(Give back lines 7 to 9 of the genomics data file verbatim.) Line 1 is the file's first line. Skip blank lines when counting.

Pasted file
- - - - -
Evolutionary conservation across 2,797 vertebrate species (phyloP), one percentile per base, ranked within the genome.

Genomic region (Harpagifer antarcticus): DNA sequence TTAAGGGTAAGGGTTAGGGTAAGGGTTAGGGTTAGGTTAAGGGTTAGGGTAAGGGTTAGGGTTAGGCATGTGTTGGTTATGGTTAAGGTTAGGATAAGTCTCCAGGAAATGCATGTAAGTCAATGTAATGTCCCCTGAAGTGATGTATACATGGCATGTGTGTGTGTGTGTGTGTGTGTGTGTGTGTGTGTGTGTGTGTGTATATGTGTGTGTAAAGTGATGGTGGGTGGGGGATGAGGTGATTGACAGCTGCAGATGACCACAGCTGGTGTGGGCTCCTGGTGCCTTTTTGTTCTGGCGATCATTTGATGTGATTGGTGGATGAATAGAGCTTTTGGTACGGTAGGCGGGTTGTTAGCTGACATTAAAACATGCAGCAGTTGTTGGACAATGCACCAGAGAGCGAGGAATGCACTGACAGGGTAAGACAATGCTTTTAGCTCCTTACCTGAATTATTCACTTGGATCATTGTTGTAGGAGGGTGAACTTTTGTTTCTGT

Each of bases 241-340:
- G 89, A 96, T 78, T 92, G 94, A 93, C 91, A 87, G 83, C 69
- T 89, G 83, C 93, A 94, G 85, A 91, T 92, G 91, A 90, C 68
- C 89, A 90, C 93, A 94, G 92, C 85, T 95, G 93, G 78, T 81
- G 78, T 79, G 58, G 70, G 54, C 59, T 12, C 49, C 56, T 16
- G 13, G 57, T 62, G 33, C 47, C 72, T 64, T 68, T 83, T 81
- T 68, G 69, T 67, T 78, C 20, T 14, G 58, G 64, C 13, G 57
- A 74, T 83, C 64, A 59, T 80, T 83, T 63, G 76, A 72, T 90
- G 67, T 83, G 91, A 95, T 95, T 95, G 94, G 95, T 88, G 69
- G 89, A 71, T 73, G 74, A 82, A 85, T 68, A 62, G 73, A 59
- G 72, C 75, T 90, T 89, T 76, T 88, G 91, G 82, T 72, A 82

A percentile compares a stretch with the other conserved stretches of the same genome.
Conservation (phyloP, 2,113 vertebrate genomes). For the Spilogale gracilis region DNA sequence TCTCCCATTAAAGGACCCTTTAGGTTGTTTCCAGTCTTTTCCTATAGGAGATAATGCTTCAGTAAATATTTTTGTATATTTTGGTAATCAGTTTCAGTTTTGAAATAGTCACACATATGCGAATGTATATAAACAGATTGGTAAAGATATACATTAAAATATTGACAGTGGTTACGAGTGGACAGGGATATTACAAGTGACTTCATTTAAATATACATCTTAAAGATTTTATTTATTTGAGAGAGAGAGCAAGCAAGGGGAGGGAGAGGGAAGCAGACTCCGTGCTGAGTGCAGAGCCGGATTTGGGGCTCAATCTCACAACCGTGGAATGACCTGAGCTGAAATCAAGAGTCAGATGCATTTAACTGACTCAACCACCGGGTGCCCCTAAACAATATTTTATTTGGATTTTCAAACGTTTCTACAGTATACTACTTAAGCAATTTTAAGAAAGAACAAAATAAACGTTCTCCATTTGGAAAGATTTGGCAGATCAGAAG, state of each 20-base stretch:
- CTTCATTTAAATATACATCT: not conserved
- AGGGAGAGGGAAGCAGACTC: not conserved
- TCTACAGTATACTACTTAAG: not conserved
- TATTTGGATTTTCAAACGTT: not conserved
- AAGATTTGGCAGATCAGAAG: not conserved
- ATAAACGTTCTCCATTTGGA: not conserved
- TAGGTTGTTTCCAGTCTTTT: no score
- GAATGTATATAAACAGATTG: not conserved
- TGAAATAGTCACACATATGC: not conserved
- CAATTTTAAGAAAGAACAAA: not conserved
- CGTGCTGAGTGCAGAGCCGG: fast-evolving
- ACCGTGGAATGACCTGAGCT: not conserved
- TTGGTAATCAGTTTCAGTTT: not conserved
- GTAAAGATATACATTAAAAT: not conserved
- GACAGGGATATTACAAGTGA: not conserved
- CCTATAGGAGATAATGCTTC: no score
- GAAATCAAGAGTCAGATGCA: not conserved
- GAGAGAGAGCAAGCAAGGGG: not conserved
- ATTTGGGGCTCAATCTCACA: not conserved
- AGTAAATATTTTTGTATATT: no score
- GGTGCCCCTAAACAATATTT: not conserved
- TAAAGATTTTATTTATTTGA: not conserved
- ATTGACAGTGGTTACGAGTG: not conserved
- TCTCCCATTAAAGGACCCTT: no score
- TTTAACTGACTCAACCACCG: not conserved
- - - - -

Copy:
- G 78, T 79, G 58, G 70, G 54, C 59, T 12, C 49, C 56, T 16
- G 13, G 57, T 62, G 33, C 47, C 72, T 64, T 68, T 83, T 81
- T 68, G 69, T 67, T 78, C 20, T 14, G 58, G 64, C 13, G 57